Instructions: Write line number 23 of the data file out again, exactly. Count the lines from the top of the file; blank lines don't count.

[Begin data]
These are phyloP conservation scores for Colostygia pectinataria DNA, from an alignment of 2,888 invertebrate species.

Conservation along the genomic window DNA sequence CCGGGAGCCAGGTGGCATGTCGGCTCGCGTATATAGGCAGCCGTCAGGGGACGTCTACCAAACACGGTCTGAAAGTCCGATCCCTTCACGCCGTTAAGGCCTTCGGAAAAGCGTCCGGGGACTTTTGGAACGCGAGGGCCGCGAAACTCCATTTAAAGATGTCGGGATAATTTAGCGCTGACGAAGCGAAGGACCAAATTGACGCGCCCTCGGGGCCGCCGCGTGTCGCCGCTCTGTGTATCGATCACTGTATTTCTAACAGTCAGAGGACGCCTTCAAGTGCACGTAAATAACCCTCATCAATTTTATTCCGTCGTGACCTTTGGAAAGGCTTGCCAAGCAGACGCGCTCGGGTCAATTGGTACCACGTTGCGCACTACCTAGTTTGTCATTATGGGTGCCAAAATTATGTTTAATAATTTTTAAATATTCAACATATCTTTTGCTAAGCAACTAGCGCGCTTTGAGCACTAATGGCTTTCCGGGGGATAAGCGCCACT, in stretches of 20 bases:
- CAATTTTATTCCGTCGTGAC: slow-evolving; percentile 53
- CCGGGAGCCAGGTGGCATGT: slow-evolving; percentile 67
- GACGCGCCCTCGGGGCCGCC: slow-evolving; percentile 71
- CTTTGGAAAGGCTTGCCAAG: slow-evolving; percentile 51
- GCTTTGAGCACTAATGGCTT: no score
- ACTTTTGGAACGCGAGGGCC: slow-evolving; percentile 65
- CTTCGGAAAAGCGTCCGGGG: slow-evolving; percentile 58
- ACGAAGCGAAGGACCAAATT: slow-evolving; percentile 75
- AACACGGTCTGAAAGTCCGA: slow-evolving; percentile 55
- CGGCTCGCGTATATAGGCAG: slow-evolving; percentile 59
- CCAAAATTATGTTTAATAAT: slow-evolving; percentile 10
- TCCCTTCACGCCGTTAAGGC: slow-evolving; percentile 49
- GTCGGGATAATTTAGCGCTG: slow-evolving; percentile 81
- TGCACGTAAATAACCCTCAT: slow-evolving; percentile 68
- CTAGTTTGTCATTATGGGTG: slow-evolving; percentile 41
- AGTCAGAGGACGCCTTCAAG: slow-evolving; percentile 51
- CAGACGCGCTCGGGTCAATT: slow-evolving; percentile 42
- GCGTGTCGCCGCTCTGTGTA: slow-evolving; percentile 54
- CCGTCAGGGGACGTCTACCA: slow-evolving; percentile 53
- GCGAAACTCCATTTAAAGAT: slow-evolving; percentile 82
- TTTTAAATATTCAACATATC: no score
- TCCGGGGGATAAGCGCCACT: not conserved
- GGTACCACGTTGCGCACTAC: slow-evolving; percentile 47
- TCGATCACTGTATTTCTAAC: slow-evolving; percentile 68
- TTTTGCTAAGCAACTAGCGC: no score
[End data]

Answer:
- TTTTAAATATTCAACATATC: no score